A cough headache can either be primary (idiopathic) or secondary to another disease condition. In both types, individuals experience a sudden onset headache that is associated with coughing, and the Valsalva maneuver. Neuroimaging is an important tool in excluding underlying pathology.
A cough headache (CH) is a rare diagnosis. It is described as a headache that lasts between one second and thirty minutes, as a result of coughing or other actions that cause an acute increase in intra-abdominal pressure, such as the Valsalva maneuver, straining when passing stool, lifting heavy weights and sneezing. Headaches of longer duration, up to two hours, have been reported . All individuals have a 1% risk of suffering from cough headaches during their lifetime . The disease prevalence in specialized headache clinics is similar . In terms of distribution, men are more affected by CH than women, and the diagnosis is usually made after the fourth decade of life.
CH is classified into primary and secondary (also referred to as symptomatic CH), as described by the International Headache Society (IHS) . In primary CH, there is no identifiable cause for the headache. Moreover, primary CH is benign . The typical characteristics of a primary CH are sudden onset of bilateral pain in the frontotemporal or posterior regions of the head, with varying intensities, sometimes described as explosive . Less common presentations include a unilateral headache and toothache  . Features such as nausea and vomiting, as well as photophobia and phonophobia, which are commonly experienced in migraines, are not typical of CH.
Secondary CH occurs in response to an existing condition. Secondary CH is, in the majority of cases, caused by the Chiari malformation, type I. Patients with underlying pathology often exhibit a range of other symptoms, besides the headache.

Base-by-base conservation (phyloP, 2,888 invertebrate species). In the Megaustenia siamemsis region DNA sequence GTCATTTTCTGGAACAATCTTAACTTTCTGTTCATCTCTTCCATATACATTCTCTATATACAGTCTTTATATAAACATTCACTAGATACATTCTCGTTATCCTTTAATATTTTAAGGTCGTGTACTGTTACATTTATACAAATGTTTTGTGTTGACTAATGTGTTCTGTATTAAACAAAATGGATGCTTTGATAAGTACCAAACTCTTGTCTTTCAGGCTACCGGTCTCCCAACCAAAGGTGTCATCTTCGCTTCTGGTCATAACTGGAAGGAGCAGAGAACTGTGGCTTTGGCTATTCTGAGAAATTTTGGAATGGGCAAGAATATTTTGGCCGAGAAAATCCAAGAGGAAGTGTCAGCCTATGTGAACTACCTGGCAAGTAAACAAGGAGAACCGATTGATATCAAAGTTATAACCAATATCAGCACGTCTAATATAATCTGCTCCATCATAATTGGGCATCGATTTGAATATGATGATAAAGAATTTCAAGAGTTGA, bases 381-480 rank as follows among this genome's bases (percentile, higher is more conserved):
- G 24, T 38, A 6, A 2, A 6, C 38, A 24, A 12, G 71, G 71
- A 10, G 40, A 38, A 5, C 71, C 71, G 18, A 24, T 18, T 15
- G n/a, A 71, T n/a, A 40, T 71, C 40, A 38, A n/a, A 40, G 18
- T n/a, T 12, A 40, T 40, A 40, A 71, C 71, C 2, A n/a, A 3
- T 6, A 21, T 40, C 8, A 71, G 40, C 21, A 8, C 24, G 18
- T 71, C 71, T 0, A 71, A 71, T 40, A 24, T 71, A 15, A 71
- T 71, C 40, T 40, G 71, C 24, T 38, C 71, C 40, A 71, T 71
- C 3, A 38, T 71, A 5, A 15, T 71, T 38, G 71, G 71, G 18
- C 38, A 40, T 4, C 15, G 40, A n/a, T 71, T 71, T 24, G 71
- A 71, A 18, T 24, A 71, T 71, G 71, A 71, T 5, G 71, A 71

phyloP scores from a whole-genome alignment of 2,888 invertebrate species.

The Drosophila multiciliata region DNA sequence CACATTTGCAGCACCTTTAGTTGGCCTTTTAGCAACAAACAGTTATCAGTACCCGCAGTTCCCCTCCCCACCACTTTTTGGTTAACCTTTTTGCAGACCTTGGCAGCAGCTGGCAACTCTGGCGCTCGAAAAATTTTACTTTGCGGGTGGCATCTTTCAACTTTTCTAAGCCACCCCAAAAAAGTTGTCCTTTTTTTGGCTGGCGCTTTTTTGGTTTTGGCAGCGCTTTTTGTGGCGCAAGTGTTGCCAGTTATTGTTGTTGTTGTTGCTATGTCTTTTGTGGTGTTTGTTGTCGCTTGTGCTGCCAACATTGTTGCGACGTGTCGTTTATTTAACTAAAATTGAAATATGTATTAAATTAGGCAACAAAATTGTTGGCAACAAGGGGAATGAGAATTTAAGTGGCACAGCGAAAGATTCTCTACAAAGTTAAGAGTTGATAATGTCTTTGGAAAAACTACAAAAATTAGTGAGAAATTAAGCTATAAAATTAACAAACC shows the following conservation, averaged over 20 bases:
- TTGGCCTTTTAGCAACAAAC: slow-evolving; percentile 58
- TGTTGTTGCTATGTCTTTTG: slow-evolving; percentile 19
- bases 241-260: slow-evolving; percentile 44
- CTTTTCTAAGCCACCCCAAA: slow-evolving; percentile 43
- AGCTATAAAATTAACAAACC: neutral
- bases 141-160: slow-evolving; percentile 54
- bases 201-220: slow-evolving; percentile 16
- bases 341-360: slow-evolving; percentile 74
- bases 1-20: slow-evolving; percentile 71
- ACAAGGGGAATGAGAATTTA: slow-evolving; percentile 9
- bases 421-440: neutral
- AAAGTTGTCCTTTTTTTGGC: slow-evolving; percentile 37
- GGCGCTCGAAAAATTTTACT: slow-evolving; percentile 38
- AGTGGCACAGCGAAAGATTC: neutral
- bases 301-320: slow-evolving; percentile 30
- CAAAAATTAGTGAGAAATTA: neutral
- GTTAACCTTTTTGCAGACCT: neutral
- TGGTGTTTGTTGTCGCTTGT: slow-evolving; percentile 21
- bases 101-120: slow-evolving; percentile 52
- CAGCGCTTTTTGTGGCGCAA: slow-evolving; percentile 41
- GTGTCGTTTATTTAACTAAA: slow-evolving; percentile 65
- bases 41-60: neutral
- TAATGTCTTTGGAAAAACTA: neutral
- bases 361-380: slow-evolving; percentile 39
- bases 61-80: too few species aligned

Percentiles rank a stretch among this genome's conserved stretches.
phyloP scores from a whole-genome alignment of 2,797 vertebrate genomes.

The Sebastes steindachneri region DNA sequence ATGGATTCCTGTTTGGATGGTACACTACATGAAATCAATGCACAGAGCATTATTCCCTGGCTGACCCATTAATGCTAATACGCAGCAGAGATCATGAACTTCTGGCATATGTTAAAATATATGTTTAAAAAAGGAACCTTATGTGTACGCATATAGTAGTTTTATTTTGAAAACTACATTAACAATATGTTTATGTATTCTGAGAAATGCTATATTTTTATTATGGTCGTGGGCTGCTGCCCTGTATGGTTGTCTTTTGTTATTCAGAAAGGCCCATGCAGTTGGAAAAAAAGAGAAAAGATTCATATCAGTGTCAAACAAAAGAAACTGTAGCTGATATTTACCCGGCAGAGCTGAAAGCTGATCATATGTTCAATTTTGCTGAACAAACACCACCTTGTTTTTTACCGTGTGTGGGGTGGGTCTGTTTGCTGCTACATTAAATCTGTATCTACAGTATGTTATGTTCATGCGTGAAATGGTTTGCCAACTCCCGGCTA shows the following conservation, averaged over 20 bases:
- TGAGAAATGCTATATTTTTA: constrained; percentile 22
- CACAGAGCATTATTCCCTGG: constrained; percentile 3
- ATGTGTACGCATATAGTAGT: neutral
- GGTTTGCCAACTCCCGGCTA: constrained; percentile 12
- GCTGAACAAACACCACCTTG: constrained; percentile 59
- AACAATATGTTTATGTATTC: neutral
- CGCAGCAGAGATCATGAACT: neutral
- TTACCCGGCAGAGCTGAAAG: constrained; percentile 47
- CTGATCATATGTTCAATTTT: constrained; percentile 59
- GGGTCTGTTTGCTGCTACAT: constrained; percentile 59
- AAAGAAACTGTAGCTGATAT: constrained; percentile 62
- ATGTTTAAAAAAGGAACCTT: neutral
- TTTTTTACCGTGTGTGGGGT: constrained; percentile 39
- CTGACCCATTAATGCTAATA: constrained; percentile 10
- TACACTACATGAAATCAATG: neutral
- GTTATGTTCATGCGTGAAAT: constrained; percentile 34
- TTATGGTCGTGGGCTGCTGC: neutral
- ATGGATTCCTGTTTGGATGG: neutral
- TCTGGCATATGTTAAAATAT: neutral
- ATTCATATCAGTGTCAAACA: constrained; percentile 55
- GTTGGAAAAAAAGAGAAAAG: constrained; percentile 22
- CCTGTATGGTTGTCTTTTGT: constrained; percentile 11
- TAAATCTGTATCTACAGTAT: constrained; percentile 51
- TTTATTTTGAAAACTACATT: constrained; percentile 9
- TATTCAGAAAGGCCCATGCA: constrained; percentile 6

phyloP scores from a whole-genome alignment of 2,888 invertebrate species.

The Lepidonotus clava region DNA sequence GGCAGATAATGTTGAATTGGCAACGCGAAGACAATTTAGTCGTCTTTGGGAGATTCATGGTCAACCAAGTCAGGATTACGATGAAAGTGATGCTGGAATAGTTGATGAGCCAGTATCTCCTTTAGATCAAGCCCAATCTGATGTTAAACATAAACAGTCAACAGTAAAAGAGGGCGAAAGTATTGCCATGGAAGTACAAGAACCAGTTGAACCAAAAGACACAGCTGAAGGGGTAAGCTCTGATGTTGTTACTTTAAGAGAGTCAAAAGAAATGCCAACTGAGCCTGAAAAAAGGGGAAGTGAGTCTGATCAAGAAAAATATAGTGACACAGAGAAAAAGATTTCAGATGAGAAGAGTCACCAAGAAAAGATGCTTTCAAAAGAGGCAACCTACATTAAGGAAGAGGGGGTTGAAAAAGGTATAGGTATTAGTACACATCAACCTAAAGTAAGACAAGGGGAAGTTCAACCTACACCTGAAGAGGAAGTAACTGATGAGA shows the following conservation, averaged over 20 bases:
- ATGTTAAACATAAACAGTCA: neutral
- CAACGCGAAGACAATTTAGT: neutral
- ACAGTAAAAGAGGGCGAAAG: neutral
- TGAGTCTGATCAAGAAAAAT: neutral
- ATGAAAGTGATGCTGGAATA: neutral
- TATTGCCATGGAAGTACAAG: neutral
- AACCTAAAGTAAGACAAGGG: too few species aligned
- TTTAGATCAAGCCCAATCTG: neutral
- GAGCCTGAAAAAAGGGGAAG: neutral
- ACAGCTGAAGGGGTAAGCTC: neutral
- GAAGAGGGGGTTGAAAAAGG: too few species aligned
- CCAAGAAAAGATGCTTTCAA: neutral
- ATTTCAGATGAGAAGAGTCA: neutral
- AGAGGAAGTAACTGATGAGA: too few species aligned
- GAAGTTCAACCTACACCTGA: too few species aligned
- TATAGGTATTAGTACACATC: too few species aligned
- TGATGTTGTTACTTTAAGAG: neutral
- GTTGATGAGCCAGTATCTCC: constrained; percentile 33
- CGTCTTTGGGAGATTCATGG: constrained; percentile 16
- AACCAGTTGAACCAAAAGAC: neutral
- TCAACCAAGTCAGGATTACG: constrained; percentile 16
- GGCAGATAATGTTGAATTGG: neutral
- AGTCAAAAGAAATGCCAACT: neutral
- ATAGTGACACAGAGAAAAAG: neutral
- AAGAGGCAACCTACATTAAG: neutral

It is assumed that the increase in abdominal pressure in primary CH increases venous pressure and thus intracranial pressure, culminating in CH. A similar mechanism has been proposed for secondary CH. Another hypothesis for primary CH is that there is overcrowding of the posterior cranial fossa . In both classifications, the pathophysiology is not clearly understood.
It is important to note that primary CH is a diagnosis of exclusion, necessitating the investigation and exclusion of other possible causes of a headache.
As a result of the possibility of a causative disease, which is the case in about 50% of patients with cough headaches, radiological investigations have to be carried out in order to rule them out. Alternative causes of CH include posterior and anterior fossa tumors, Chiari malformation, acute sphenoid sinusitis, intracranial cysts, subdural hematoma, cerebral aneurysms, and brain metastatic lesions  . Furthermore, other headache conditions exacerbated by coughing may be present. Neuroimaging is thus employed, of which the modality of choice is magnetic resonance imaging (MRI). It is required for diagnosis, and serves as a guide for further treatment plans.